“Whatever that kind of kabalistically phrased book blurb means, it’s certainly the equivalent today of five stars,” Rabbi Saks said. “Rav Kook understood that modern literature deals with the messiness and complexity of life. You don’t have too many wholly righteous saints as the protagonists of modern literature. Saints make for good mussar, good pietistic works, but they don’t generally make for good literature. Rav Kook said this is authentic modern Hebrew literature because it emanates from the books on the shelves of the beit midrash, but does not have a place on the shelves of the beit midrash.”
The library of Agnon’s writings “include a whole wide variety of genres, from very short stories to very long novels,” Rabbi Sacks said. “Unlike a lot of writers who mature from short stories to writing novellas to writing novels, he varied throughout his long career, with different genres and different styles, from what appeared to be pious retellings of chassidic tales to shockingly modern stories for which he was compared to the likes of Kafka — to his great chagrin.”
Like Kafka, much of his literary productivity was posthumous. “His daughter published more volumes after his death than he did in his lifetime,” Rabbi Sacks said.
The result was a literary giant who towered over the generations who followed him in Israeli literature. “Amos Oz discussed this in his memoir quite frankly, feeling the shadow of Agnon hanging over him,” Rabbi Saks said.
“Agnon casts this giant shadow over Israeli culture to this day. The television show ‘Shtissel’ very deliberately engages with Agnon, as the creators freely admit. In one episode in the second season, as Akiva is deliberating whether to stick with art, we see him sitting on the couch holding a book in his hand. It’s only on the screen for a second. It’s Agnon’s magnum opus ‘Only Yesterday,’ the story of a character torn between the religious and secular worlds and someone who understands the power of art.”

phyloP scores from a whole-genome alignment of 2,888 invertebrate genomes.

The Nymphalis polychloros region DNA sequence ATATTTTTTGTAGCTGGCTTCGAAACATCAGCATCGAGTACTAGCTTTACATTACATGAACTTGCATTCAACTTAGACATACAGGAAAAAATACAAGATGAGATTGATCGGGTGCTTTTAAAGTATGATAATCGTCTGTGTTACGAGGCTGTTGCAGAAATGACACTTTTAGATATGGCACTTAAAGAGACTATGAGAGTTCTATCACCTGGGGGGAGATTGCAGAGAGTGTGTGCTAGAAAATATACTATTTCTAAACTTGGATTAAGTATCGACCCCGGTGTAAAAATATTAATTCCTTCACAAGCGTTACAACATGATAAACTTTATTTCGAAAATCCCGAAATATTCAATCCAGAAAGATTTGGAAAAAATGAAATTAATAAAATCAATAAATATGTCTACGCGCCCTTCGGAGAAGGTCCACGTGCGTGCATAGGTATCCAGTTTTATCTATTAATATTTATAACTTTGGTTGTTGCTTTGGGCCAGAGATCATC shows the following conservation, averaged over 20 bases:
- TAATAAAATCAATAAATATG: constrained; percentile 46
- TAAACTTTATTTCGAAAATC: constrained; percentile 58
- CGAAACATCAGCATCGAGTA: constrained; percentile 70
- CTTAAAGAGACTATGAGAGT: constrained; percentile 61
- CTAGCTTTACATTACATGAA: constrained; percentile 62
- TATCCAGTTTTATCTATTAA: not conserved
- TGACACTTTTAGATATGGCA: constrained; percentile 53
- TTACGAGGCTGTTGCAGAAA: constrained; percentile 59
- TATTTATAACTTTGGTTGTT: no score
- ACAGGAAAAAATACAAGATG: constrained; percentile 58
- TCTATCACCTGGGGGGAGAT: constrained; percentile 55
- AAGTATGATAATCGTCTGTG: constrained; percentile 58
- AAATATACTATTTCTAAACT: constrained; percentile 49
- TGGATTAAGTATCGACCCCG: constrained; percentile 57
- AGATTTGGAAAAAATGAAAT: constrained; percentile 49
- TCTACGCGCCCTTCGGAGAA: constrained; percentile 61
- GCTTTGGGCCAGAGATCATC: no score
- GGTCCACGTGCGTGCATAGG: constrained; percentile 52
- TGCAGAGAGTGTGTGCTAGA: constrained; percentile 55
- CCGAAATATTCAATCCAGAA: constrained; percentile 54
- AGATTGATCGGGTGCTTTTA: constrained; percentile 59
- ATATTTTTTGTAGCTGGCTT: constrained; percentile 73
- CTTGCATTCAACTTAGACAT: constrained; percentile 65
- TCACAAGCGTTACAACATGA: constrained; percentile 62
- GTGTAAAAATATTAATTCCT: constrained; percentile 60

Rabbi Saks said that Israelis often ask him “How can you possibly translate Agnon?
“That of course is no different than what they would say in France about Victor Hugo,” he said.
“Unfortunately, I have to say that it’s not a question of how do you read Agnon in translation; for many Israelis, how can you read it in Hebrew?”
That’s because Agnon’s writings are deeply rooted in the bookshelf of the beit midrash. “It’s not just that he’s populating his language with turns of phrase from Gemara and Midrash; he’s drawing our attention to the topics in those sources.”
Agnon’s work stands without knowing the references, Rabbi Saks said. “The judges in Stockholm who gave him the Nobel prize read him in translation; none of them would have caught the references to the Talmud. But they understood it was world-class literature, because his first impulse is always an aesthetic one, to create literature, not to create a word puzzle where you need to be googling to find all of his source works.”
That said, an English reader with a yeshiva background “will in some way be better positioned than an Israeli who will read him in Hebrew but the references will be lost on him because he’s at a remove from tradition,” Rabbi Saks said. And if you’re an English reader without a yeshiva background, you’re still invited to read the stories and tune in to the discussions Rabbi Saks will lead.
Who: Rabbi Jeffrey Saks, series editor of the S.Y. Agnon Library at Toby Press.
What: Will lead discussions of two short stories by S. Y. Agnon.
When: 9:30 a.m., Sunday, July 4 and Sunday July 11
Details, including how to find the stories and access the Zoom session, are at rinat.org.